Task Force on Land Supply holds sixth meeting
The Task Force Chairman, Mr Stanley Wong, said the Task Force noted that major developers are believed to be holding no less than 1 000 hectares of agricultural land in the NT. In the past, many planning applications which involved development of private land were unsuccessful mainly due to land use incompatibility and inadequate infrastructural capacity. Even for the successful cases, the scale of development was relatively small.
Mr Wong said, "Apart from invoking statutory power to resume private land for public purposes and lease modification or land exchange applications, the Task Force considered that during the upcoming public engagement, Members can explore with the community whether, and if so, how to make better use of private land (especially agricultural land in the NT) through public-private participation for more productive uses. For example, it is for consideration whether the Government should provide infrastructural facilities in the vicinity of private land or relaxing the plot ratio as appropriate, hence facilitating higher-density developments in the wider area including the private land, while requiring the private developers to provide affordable housing apart from private flats at the site to meet the housing needs of the society. When proceeding with projects under the public-private collaboration, the existing town planning and land administration regimes (including the land premium arrangement) should continue to apply."
Mr Wong also said that the Task Force noted some concerns in the community over public-private collaboration. Hence, the discussion must be premised on the understanding that the Government would set up a fair, open and transparent mechanism to objectively process all applications and select suitable ones for collaboration in accordance with the established criteria. If the use of private land could be optimised while capitalising on the efficiency of the private sector, Members in general believed that it will bring positive impact on Hong Kong's housing supply especially in the short to medium term.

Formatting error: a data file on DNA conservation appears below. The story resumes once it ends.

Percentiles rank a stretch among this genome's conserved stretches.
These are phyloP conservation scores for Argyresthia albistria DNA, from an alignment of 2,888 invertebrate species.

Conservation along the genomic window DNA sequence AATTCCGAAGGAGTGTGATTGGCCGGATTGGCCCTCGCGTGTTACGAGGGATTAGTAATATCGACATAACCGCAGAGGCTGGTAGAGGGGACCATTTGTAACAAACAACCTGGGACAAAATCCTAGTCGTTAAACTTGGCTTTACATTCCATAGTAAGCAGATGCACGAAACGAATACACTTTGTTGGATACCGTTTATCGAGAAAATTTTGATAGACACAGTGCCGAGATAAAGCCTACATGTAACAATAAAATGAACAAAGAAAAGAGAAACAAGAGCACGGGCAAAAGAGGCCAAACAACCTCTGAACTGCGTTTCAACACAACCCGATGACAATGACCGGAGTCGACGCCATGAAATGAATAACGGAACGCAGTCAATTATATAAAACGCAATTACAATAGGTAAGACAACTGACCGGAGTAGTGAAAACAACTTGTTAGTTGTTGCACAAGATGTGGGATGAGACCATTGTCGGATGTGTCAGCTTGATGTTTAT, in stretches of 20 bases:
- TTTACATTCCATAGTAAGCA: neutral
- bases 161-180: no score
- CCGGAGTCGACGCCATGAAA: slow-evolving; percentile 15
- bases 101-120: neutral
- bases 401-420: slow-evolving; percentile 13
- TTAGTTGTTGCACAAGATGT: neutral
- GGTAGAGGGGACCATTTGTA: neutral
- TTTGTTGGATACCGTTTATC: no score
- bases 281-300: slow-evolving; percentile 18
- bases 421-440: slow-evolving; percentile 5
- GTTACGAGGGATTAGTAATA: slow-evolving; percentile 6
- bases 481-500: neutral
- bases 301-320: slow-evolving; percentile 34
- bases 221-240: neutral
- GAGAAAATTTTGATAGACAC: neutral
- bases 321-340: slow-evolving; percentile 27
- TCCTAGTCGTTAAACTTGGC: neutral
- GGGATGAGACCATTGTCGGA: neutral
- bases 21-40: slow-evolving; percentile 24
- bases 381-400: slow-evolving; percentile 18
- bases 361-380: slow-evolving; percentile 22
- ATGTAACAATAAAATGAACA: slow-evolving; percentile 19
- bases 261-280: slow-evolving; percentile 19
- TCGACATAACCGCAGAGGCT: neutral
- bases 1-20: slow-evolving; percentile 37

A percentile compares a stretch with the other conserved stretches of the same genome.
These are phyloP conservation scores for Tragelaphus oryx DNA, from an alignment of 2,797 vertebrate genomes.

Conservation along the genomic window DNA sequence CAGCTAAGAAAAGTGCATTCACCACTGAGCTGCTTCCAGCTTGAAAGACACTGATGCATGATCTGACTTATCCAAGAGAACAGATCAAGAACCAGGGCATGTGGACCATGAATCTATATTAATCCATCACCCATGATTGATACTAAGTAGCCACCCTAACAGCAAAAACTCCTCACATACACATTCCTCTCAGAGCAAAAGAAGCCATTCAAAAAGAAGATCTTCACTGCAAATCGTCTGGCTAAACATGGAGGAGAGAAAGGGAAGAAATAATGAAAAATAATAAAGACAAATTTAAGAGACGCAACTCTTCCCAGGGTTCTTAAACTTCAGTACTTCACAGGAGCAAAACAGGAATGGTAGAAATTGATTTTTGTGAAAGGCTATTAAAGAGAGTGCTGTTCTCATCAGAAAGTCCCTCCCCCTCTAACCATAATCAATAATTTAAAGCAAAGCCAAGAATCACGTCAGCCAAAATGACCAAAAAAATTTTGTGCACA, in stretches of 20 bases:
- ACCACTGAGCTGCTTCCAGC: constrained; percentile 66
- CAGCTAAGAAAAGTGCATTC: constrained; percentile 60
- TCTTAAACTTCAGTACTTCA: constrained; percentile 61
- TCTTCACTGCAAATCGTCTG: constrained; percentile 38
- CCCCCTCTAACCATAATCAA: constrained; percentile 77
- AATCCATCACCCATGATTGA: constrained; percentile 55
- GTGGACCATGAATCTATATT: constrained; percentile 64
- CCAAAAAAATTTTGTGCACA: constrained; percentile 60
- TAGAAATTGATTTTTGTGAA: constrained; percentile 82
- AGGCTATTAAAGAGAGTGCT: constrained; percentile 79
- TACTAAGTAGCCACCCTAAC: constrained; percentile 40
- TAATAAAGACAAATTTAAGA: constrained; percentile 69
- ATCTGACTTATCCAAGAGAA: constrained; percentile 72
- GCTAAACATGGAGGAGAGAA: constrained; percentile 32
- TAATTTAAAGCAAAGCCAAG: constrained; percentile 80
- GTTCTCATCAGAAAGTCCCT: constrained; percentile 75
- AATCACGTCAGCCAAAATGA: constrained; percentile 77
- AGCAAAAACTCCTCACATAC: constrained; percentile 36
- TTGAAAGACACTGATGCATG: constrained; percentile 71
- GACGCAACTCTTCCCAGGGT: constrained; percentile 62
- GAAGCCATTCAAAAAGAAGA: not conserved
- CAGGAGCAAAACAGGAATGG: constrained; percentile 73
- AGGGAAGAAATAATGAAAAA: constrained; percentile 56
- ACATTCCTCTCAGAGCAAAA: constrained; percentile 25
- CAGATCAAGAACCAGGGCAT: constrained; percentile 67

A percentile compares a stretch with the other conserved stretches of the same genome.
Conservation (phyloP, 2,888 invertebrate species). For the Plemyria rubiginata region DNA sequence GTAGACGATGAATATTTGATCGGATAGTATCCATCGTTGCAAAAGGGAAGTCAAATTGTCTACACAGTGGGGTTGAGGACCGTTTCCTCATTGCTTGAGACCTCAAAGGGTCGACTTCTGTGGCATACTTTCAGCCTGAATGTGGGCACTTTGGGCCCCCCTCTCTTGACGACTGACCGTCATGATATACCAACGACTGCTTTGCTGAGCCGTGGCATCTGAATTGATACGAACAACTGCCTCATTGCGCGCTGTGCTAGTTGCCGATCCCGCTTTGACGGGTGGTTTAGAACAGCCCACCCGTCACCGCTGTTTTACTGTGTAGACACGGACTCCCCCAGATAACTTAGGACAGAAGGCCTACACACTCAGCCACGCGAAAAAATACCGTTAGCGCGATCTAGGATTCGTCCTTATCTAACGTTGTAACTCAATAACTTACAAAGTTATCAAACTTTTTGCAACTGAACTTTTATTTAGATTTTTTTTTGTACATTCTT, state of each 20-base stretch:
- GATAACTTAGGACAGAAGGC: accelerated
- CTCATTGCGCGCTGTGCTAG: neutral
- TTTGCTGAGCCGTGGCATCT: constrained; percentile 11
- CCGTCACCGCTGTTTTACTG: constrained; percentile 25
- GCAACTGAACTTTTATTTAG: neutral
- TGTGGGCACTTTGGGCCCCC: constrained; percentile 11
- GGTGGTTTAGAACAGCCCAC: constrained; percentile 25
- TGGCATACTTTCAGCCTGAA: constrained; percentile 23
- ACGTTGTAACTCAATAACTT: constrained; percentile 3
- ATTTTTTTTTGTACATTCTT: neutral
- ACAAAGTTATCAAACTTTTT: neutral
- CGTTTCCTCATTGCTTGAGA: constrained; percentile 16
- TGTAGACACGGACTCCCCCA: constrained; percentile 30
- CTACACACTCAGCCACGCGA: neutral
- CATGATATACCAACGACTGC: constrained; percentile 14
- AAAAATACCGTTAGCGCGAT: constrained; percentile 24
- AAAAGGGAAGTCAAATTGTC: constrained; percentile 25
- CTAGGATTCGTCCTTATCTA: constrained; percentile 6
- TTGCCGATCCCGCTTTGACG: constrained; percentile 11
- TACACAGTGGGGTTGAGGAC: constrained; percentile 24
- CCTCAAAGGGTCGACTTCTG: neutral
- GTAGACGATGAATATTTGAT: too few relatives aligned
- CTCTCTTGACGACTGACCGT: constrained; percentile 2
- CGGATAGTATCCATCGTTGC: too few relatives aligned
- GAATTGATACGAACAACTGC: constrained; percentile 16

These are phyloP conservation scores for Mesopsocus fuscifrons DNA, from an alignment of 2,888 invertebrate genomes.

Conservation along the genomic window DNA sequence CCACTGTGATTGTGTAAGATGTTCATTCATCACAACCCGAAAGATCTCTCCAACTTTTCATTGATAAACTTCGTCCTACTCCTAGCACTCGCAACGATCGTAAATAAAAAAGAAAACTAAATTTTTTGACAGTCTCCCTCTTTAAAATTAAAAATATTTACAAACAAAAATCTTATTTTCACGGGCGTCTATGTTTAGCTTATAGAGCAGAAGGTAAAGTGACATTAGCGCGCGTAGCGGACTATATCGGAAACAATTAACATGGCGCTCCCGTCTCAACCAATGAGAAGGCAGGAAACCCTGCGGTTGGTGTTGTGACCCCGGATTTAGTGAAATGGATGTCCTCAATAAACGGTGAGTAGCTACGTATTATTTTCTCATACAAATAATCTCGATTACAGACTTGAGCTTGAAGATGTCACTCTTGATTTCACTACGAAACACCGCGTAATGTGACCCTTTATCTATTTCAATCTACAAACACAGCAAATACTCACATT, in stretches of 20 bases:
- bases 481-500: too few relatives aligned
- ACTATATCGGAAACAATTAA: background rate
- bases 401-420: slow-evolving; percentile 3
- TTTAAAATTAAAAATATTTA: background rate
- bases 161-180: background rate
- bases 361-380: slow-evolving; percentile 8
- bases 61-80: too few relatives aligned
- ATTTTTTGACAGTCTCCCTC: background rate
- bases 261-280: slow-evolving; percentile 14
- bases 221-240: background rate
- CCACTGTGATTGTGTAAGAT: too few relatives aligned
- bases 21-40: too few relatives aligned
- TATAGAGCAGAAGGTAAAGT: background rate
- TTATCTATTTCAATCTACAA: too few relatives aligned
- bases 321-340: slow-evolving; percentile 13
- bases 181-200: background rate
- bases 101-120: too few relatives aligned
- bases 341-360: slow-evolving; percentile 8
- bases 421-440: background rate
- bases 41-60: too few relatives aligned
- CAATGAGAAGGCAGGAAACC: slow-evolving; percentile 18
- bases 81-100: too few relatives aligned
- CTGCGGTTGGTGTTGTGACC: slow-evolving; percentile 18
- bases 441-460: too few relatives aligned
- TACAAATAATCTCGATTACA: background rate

On village type development in the NT, currently there are about 700 Village Type Development ("V") zones, mainly distributed across the 642 recognised villages. While there were suggestions that the Government should optimise the use of land within "V" zones, the Task Force noted that the zoning is primarily intended for development of small houses by indigenous villagers, and reflects the rural setting for indigenous villages. Their change in use for high-density development is to some extent constrained.
The Task Force Vice-chairman, Dr Greg Wong said, "As regards the unleased or unallocated land in "V" zones, the Task Force recognises that a considerable portion of such land involves empty spaces or passageways between existing small houses, slopes, and other fragmented or irregular land parcels. Even if individual land parcels are relatively more complete in shape, their development potential may be confined by factors such as topography, area, existing infrastructural constraints, etc. Hence, these land could not offer much help in increasing land supply."
The Task Force will continue to examine other different land supply options.
The discussion papers of this meeting have been uploaded onto the Development Bureau's website (http://www.devb.gov.hk/en/boards_and_committees/task_force_on_land_supply/index.html).
Ends/Tuesday, December 19, 2017
Issued at HKT 22:13
Issued at HKT 22:13